Fixing the Wait List - Should BPS be More Like USAir?
One of the biggest problems parents have with the current student assignment process is wait lists. Many children get assigned to a school that's not their first choice and end up on one or more wait lists for higher choice schools. Even worse, many kindergarten children get no assignment and only get on wait lists. And wait lists often don't move until September when kids who are assigned to schools fail to show up for the first several days of school.
Another issue is the number of wait lists a child can be placed on. My memory is that BPS used to put children on an unlimited number of wait lists. If a kid got her 9th choice, she could be on the wait list for all eight of the schools she didn't get assigned to. Now BPS will only put a child on up to three wait lists. This causes parents to try to game an "un-gameable" system. The lottery algorithm in use since 2006 is supposed to encourage families to list schools in their true order of preference. But some families will put an under-chosen school in their top three just to increase their chances of at least getting a decent spot on a wait list.
BPS also used to limit the number of children on the wait list. The idea was not to have kids so far down wait lists that they have no chance to get in. Now a child will be placed on wait lists for their top three schools no matter how far down the list they are.
I don't understand the reasons behind these changes. I'd like to see a return to an unlimited number of wait lists but with a reasonable limit on how many kids would be on the list for each school.
The good news is that BPS is doing a couple of things already to try to improve things. One change is to allow families of kindergarten children to ask to be administratively assigned. This means that if the child doesn't get into any of his or her choices, BPS will assign the child to the closest school in the child's zone with an available seat. This means families won't have to go back to a family resource center if they don't receive an assignment. I haven't seen any official data on this, but I heard that an overwhelming majority of families are checking the box.
BPS hasn't given a lot of detail on the other initiative they're undertaking, but my understanding is that they're planning to call families who have been assigned to schools to confirm their child's attendance. BPS already sends letters to families each spring asking them to confirm whether or not their child will attend school in the fall. However, because of the nature of the district's population, BPS does not remove a child from a school's roster just because the letter isn't returned. Instead, they only remove children if parents confirm that the child will not be attending. By contacting parents by phone, the district may be able to remove some of those children before school starts and move the wait lists sooner.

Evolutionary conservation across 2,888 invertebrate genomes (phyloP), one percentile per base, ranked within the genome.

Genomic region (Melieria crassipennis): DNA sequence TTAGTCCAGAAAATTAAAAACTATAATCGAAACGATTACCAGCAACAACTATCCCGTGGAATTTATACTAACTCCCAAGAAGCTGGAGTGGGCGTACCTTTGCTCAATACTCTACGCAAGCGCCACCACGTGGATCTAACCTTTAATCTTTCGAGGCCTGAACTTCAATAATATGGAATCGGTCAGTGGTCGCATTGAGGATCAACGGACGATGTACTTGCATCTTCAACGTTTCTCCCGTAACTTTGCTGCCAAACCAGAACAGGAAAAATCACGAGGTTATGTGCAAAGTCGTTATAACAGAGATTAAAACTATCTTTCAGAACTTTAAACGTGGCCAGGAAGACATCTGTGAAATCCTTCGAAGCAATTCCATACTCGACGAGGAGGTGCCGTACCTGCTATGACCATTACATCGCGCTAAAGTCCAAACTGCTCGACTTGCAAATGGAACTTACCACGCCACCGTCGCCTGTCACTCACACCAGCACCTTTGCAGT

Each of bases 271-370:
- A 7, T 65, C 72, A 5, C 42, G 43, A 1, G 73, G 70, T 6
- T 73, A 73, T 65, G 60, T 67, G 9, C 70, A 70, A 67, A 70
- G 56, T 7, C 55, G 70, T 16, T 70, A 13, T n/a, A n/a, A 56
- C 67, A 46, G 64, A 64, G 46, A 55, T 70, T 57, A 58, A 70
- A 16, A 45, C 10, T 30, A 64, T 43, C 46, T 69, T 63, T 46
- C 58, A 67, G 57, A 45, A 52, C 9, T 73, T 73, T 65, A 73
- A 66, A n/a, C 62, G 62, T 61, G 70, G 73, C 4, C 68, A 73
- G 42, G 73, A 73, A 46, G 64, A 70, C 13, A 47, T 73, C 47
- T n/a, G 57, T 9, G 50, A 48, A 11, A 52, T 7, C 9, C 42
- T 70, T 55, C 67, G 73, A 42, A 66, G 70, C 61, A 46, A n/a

In order to really address this problem, BPS has to improve quality and make sure schools are located where the students are. But in the short term there are ways to significantly reduce the problem.
I wrote about one change that could be made in a previous post. If charters and district schools were assigned through a single process, fewer students would be on waiting lists when they had already chosen a preferred school.
Another way that BPS could help families would be to implement the most loathed practice of a fairly unpopular industry: overbooking. Airlines routinely overbook. As passengers, we're only aware of it when we get bumped or when we hear them offering hundreds of dollars in vouchers to passengers willing to take another flight. In those cases it may cost the airlines, but in general they make a lot more money by overbooking and filling more seats.
Airlines do fairly sophisticated forecasts based on historical cancelation and no-show rates for various classes of service. BPS could do the same thing by looking at what percentage of kids usually show up at each school. If siblings show up at a higher rate (and I suspect they do), that could be factored in. BPS could then conservatively overbook each kindergarten class. If a class started the year with one or two extra kids, it wouldn't be the end of the world. In fact, it would probably be less disruptive than the musical chairs that takes place in September now when some kids don't show and others start at one school then move to another when they get in off the wait list.
The impact of this would be much larger than it may appear. For example, let's assume that the popular Thomas M. Menino Elementary has two kindergarten classes and each is overbooked by two kids. We would expect that to reduce each school's wait list by four kids. However, the impact could actually be much greater. There may be kids assigned to the Menino who put the Raymond L. Flynn K-8 as their first choice. By also overbooking the Flynn, two of those kids may be assigned to the Flynn, freeing up two more spaces for kids who would otherwise be on the Menino wait list. At the same time there may be kids who are on the wait for both the Menino and the Kevin H. White Early Learning Center who put the White ELC as their first choice. The White ELC also overbooks, so those kids get assigned to the White.
The end result is that the Menino has a much smaller waiting list. More importantly, far fewer parents are waiting until the second week of September to get an assignment. And there would be a lot less movement after school starts which would benefit both families and schools.
What else could be done to reduce this problem? Make your suggestions in the comments.